MS: The 2nd Amendment is something I thank Americans and our Constitution for. I know I can smell it that someone is working behind the scenes to erase or change our Constitution. The 2nd Amendment has given us the right to protect ourselves. Not to hunt, but to protect ourselves. We see what dictators do. They first will divide the country and the people, and then they will disarm them. Then you have what we see in Ukraine right now. People are dying.
But I will work hard to protect the 2nd Amendment and to find ways to disarm the criminals. We need to make sure law-abiding citizens are not suffering. I have firearms, but I am limited in their use. Right now regular people are suffering, but not the criminals. We need to change that.
S/P: What about the view of those people who do not wish to get rid of the 2nd Amendment but wish to ban automatic and semi-automatic weapons?
MS: I would keep the 2nd Amendment at its fullest as it was originally intended. But of course, we aren’t going to allow the sale of rockets and tanks and land mines, but [beyond that] I will have to think more about supporting other kinds of limitations on fire arms.
S/P: Your website also lists the need to “loosen big pharma’s grip on our healthcare system.” How extensive are you recommending the U.S. government intervene to achieve this, and in what ways?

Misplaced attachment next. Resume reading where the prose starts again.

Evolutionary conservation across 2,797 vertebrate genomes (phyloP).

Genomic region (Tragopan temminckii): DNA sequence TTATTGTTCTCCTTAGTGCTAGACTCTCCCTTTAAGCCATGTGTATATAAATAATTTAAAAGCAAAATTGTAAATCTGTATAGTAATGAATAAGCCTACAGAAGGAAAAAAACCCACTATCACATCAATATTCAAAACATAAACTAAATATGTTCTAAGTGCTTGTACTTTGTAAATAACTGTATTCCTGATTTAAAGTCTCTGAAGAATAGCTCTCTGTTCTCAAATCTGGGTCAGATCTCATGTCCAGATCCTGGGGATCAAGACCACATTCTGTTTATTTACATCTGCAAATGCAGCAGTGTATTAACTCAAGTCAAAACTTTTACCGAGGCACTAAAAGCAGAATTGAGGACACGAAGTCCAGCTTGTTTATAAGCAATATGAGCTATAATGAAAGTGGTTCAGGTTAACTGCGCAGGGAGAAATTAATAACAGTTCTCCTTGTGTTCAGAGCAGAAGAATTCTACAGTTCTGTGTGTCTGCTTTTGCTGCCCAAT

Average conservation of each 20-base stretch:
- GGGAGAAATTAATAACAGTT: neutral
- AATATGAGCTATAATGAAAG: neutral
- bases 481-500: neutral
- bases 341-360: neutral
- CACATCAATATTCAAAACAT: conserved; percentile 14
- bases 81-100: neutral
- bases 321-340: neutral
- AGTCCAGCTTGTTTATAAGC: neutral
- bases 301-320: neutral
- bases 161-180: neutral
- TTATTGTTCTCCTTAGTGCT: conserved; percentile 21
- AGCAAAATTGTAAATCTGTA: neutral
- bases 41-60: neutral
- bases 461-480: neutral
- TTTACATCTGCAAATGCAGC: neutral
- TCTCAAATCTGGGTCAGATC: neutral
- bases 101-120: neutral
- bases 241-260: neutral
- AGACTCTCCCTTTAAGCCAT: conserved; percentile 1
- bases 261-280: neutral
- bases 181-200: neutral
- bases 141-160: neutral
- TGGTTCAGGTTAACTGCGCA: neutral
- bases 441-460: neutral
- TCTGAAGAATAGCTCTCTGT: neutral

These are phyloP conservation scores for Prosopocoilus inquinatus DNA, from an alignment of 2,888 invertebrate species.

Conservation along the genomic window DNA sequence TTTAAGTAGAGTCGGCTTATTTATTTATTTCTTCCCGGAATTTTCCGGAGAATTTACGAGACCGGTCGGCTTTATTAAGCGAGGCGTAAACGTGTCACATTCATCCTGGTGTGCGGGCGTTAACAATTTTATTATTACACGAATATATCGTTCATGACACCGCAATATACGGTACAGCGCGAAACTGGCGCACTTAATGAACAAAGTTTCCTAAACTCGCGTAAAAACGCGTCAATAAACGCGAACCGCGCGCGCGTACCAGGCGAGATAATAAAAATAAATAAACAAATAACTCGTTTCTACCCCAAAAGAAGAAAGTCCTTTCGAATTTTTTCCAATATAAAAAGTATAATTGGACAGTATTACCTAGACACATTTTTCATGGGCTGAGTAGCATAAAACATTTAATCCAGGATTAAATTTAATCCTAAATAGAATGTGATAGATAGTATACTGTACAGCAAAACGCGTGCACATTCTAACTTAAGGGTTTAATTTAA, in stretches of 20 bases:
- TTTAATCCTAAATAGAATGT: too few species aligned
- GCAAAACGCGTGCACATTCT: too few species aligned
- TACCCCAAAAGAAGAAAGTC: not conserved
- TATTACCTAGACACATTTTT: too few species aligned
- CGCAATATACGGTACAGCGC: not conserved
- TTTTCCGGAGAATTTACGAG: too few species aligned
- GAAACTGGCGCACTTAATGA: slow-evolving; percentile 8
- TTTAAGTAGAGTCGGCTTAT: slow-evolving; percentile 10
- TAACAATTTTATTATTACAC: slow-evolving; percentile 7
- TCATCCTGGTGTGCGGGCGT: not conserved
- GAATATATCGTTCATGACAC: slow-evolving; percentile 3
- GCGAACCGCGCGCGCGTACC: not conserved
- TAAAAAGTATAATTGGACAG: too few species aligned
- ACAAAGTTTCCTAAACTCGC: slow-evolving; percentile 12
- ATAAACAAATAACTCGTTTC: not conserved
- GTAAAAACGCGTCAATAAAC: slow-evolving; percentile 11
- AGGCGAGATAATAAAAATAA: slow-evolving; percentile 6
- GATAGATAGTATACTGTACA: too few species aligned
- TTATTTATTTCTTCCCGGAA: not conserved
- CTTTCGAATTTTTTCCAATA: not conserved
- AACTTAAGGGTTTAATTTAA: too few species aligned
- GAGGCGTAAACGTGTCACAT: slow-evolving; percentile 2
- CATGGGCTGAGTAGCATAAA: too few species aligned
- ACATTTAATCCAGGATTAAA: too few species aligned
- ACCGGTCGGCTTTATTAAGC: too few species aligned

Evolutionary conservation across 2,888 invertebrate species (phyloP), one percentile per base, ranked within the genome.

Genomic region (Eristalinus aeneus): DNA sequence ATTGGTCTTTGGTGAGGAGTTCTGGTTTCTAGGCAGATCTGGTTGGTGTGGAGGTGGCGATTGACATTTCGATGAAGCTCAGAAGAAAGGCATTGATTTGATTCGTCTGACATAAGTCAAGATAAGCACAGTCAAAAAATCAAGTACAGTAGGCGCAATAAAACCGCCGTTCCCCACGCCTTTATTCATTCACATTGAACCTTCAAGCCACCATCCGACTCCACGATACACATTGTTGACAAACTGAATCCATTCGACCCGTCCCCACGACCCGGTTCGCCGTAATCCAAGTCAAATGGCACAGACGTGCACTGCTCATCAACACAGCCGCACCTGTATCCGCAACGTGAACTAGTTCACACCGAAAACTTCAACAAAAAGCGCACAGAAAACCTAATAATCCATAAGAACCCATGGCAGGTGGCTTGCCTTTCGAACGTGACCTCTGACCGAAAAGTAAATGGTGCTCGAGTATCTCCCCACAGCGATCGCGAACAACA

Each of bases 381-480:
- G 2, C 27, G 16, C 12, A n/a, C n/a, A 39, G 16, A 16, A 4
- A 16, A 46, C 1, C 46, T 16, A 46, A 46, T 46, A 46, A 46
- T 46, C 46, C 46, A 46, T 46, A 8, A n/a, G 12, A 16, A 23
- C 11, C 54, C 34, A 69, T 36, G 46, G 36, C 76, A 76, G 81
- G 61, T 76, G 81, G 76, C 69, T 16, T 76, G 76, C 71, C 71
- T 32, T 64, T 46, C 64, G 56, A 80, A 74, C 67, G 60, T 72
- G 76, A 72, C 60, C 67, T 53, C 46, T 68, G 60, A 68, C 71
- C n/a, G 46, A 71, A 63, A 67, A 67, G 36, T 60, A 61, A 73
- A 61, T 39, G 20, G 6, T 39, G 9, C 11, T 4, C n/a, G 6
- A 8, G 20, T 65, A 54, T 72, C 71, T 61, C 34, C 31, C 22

MS: I would like to see more affordable healthcare and greater availability. This includes lowering the cost of prescription drugs. I think the main issue right now is Big Pharma has too much access to our politicians. I would vote to restrict or have a moratorium on the financial contributions that members of Congress can receive from Big Pharma so they will not influence law makers.
S/P: However, the Supreme Court ruled in its 2010 Citizens United ruling that political donations are a form of free speech and corporations are considered an actual person in this respect. So their free speech and donations cannot be curtailed differently than for actual human beings. Would you like to see this changed?
MS: Yes, there should be a change to this.
S/P: Do you believe California elections are free and fair, or do you believe – as more than a few California Republicans do – that the state’s election system is riddled with fraud that makes our elections untrustworthy?
MS: I believe our election system is fair, especially as compared to where I come from. But not just that. I did my research, and we met with our voter registrar. They are very transparent and very open. Yes, I believe that our system is fair. But we know if humans are involved, there will always be some errors.
S/P: Do you believe Joe Biden was fairly elected?
MS: Yes, I didn’t see any evidence over the last year.
S/P: Any final thoughts?
MS: I just wish to thank you for this opportunity to share my story. Overall, I am grateful. Every day for me in this country is like Christmas. I just want to serve as I serve my community.